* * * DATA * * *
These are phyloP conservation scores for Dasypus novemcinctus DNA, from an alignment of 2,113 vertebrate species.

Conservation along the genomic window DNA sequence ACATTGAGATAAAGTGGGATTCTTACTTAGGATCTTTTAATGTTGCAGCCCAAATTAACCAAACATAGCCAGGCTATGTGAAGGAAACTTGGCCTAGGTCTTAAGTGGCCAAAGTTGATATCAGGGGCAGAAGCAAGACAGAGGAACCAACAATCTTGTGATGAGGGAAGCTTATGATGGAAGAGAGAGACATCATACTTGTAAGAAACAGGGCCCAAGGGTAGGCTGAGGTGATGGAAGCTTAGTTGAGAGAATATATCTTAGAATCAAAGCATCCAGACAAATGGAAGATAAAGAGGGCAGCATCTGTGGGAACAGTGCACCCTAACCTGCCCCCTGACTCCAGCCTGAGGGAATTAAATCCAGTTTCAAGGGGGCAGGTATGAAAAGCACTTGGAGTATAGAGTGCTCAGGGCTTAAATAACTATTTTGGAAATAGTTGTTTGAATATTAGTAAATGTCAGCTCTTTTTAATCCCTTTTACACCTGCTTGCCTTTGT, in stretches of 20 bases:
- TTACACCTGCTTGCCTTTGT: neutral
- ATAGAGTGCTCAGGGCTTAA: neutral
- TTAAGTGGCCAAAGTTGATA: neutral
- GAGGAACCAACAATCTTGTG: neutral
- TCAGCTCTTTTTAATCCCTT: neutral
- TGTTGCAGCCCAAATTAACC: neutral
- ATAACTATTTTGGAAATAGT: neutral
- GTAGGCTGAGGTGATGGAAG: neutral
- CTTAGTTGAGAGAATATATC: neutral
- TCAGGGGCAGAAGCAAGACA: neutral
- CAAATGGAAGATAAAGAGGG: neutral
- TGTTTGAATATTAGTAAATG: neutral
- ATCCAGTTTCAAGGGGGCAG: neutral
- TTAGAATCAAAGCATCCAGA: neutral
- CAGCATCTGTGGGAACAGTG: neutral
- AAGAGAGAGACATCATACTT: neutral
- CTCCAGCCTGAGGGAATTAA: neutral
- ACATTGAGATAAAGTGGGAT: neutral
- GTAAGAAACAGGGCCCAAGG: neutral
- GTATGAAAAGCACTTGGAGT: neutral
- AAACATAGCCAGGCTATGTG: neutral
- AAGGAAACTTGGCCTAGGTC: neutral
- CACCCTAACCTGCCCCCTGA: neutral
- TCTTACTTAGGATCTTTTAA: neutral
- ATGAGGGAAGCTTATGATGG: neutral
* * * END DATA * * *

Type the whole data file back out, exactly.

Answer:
These are phyloP conservation scores for Dasypus novemcinctus DNA, from an alignment of 2,113 vertebrate species.

Conservation along the genomic window DNA sequence ACATTGAGATAAAGTGGGATTCTTACTTAGGATCTTTTAATGTTGCAGCCCAAATTAACCAAACATAGCCAGGCTATGTGAAGGAAACTTGGCCTAGGTCTTAAGTGGCCAAAGTTGATATCAGGGGCAGAAGCAAGACAGAGGAACCAACAATCTTGTGATGAGGGAAGCTTATGATGGAAGAGAGAGACATCATACTTGTAAGAAACAGGGCCCAAGGGTAGGCTGAGGTGATGGAAGCTTAGTTGAGAGAATATATCTTAGAATCAAAGCATCCAGACAAATGGAAGATAAAGAGGGCAGCATCTGTGGGAACAGTGCACCCTAACCTGCCCCCTGACTCCAGCCTGAGGGAATTAAATCCAGTTTCAAGGGGGCAGGTATGAAAAGCACTTGGAGTATAGAGTGCTCAGGGCTTAAATAACTATTTTGGAAATAGTTGTTTGAATATTAGTAAATGTCAGCTCTTTTTAATCCCTTTTACACCTGCTTGCCTTTGT, in stretches of 20 bases:
- TTACACCTGCTTGCCTTTGT: neutral
- ATAGAGTGCTCAGGGCTTAA: neutral
- TTAAGTGGCCAAAGTTGATA: neutral
- GAGGAACCAACAATCTTGTG: neutral
- TCAGCTCTTTTTAATCCCTT: neutral
- TGTTGCAGCCCAAATTAACC: neutral
- ATAACTATTTTGGAAATAGT: neutral
- GTAGGCTGAGGTGATGGAAG: neutral
- CTTAGTTGAGAGAATATATC: neutral
- TCAGGGGCAGAAGCAAGACA: neutral
- CAAATGGAAGATAAAGAGGG: neutral
- TGTTTGAATATTAGTAAATG: neutral
- ATCCAGTTTCAAGGGGGCAG: neutral
- TTAGAATCAAAGCATCCAGA: neutral
- CAGCATCTGTGGGAACAGTG: neutral
- AAGAGAGAGACATCATACTT: neutral
- CTCCAGCCTGAGGGAATTAA: neutral
- ACATTGAGATAAAGTGGGAT: neutral
- GTAAGAAACAGGGCCCAAGG: neutral
- GTATGAAAAGCACTTGGAGT: neutral
- AAACATAGCCAGGCTATGTG: neutral
- AAGGAAACTTGGCCTAGGTC: neutral
- CACCCTAACCTGCCCCCTGA: neutral
- TCTTACTTAGGATCTTTTAA: neutral
- ATGAGGGAAGCTTATGATGG: neutral